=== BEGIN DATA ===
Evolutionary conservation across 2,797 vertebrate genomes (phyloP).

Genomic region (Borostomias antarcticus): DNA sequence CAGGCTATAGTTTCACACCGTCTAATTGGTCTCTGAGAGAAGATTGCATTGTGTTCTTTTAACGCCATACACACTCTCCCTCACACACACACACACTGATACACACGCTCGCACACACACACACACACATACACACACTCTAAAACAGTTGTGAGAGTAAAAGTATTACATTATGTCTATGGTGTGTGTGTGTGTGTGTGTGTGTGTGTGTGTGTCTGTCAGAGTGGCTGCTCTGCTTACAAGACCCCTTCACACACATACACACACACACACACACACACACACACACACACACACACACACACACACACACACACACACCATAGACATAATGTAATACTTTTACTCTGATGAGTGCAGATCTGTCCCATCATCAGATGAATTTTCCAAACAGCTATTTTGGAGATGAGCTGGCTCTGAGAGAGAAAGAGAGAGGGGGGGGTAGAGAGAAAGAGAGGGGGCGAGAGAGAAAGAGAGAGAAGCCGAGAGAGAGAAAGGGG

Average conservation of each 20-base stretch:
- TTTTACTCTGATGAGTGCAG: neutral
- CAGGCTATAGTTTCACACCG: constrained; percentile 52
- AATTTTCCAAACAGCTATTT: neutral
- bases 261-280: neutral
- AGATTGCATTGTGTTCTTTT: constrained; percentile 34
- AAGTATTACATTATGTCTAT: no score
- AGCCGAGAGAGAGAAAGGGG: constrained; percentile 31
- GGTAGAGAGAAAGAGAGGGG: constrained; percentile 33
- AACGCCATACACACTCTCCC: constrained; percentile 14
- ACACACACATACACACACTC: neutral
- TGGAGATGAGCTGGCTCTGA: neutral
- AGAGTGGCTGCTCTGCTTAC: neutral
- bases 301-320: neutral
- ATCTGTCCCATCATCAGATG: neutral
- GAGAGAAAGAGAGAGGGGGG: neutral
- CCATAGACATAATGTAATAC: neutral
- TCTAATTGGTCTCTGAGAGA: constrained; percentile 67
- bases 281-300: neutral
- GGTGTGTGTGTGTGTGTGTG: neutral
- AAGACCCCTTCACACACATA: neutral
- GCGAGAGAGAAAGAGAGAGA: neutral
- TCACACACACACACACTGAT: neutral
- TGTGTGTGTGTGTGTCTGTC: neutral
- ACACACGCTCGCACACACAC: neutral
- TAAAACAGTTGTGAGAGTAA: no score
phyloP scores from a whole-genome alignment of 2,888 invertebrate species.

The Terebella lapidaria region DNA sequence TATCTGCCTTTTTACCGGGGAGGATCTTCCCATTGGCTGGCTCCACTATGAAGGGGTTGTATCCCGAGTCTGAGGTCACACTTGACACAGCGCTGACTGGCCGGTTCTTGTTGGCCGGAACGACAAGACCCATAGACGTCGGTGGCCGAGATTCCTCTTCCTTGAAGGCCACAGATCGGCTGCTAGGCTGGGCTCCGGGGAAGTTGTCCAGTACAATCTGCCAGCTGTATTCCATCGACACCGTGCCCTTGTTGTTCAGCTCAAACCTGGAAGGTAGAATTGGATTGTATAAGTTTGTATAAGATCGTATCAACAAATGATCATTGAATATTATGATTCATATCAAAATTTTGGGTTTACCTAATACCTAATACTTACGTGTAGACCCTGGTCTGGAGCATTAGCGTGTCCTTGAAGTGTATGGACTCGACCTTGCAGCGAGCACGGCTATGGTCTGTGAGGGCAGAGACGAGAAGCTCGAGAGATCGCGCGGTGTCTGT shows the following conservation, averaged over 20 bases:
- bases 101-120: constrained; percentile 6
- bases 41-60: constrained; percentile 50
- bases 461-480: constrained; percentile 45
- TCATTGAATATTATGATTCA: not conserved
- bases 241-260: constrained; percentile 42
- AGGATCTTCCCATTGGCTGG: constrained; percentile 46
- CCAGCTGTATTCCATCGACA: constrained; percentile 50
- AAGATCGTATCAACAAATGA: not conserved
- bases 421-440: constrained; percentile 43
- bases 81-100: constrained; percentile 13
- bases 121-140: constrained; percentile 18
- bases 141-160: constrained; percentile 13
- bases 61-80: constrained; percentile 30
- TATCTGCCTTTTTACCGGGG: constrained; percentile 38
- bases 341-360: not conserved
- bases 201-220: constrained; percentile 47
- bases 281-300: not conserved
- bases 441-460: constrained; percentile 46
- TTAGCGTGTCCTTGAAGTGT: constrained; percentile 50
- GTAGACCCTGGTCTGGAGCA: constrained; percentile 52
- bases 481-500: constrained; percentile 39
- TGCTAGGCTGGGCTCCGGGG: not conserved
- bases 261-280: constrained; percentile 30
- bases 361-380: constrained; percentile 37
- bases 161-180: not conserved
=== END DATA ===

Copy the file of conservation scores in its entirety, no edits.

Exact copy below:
Evolutionary conservation across 2,797 vertebrate genomes (phyloP).

Genomic region (Borostomias antarcticus): DNA sequence CAGGCTATAGTTTCACACCGTCTAATTGGTCTCTGAGAGAAGATTGCATTGTGTTCTTTTAACGCCATACACACTCTCCCTCACACACACACACACTGATACACACGCTCGCACACACACACACACACATACACACACTCTAAAACAGTTGTGAGAGTAAAAGTATTACATTATGTCTATGGTGTGTGTGTGTGTGTGTGTGTGTGTGTGTGTGTCTGTCAGAGTGGCTGCTCTGCTTACAAGACCCCTTCACACACATACACACACACACACACACACACACACACACACACACACACACACACACACACACACACACACCATAGACATAATGTAATACTTTTACTCTGATGAGTGCAGATCTGTCCCATCATCAGATGAATTTTCCAAACAGCTATTTTGGAGATGAGCTGGCTCTGAGAGAGAAAGAGAGAGGGGGGGGTAGAGAGAAAGAGAGGGGGCGAGAGAGAAAGAGAGAGAAGCCGAGAGAGAGAAAGGGG

Average conservation of each 20-base stretch:
- TTTTACTCTGATGAGTGCAG: neutral
- CAGGCTATAGTTTCACACCG: constrained; percentile 52
- AATTTTCCAAACAGCTATTT: neutral
- bases 261-280: neutral
- AGATTGCATTGTGTTCTTTT: constrained; percentile 34
- AAGTATTACATTATGTCTAT: no score
- AGCCGAGAGAGAGAAAGGGG: constrained; percentile 31
- GGTAGAGAGAAAGAGAGGGG: constrained; percentile 33
- AACGCCATACACACTCTCCC: constrained; percentile 14
- ACACACACATACACACACTC: neutral
- TGGAGATGAGCTGGCTCTGA: neutral
- AGAGTGGCTGCTCTGCTTAC: neutral
- bases 301-320: neutral
- ATCTGTCCCATCATCAGATG: neutral
- GAGAGAAAGAGAGAGGGGGG: neutral
- CCATAGACATAATGTAATAC: neutral
- TCTAATTGGTCTCTGAGAGA: constrained; percentile 67
- bases 281-300: neutral
- GGTGTGTGTGTGTGTGTGTG: neutral
- AAGACCCCTTCACACACATA: neutral
- GCGAGAGAGAAAGAGAGAGA: neutral
- TCACACACACACACACTGAT: neutral
- TGTGTGTGTGTGTGTCTGTC: neutral
- ACACACGCTCGCACACACAC: neutral
- TAAAACAGTTGTGAGAGTAA: no score
phyloP scores from a whole-genome alignment of 2,888 invertebrate species.

The Terebella lapidaria region DNA sequence TATCTGCCTTTTTACCGGGGAGGATCTTCCCATTGGCTGGCTCCACTATGAAGGGGTTGTATCCCGAGTCTGAGGTCACACTTGACACAGCGCTGACTGGCCGGTTCTTGTTGGCCGGAACGACAAGACCCATAGACGTCGGTGGCCGAGATTCCTCTTCCTTGAAGGCCACAGATCGGCTGCTAGGCTGGGCTCCGGGGAAGTTGTCCAGTACAATCTGCCAGCTGTATTCCATCGACACCGTGCCCTTGTTGTTCAGCTCAAACCTGGAAGGTAGAATTGGATTGTATAAGTTTGTATAAGATCGTATCAACAAATGATCATTGAATATTATGATTCATATCAAAATTTTGGGTTTACCTAATACCTAATACTTACGTGTAGACCCTGGTCTGGAGCATTAGCGTGTCCTTGAAGTGTATGGACTCGACCTTGCAGCGAGCACGGCTATGGTCTGTGAGGGCAGAGACGAGAAGCTCGAGAGATCGCGCGGTGTCTGT shows the following conservation, averaged over 20 bases:
- bases 101-120: constrained; percentile 6
- bases 41-60: constrained; percentile 50
- bases 461-480: constrained; percentile 45
- TCATTGAATATTATGATTCA: not conserved
- bases 241-260: constrained; percentile 42
- AGGATCTTCCCATTGGCTGG: constrained; percentile 46
- CCAGCTGTATTCCATCGACA: constrained; percentile 50
- AAGATCGTATCAACAAATGA: not conserved
- bases 421-440: constrained; percentile 43
- bases 81-100: constrained; percentile 13
- bases 121-140: constrained; percentile 18
- bases 141-160: constrained; percentile 13
- bases 61-80: constrained; percentile 30
- TATCTGCCTTTTTACCGGGG: constrained; percentile 38
- bases 341-360: not conserved
- bases 201-220: constrained; percentile 47
- bases 281-300: not conserved
- bases 441-460: constrained; percentile 46
- TTAGCGTGTCCTTGAAGTGT: constrained; percentile 50
- GTAGACCCTGGTCTGGAGCA: constrained; percentile 52
- bases 481-500: constrained; percentile 39
- TGCTAGGCTGGGCTCCGGGG: not conserved
- bases 261-280: constrained; percentile 30
- bases 361-380: constrained; percentile 37
- bases 161-180: not conserved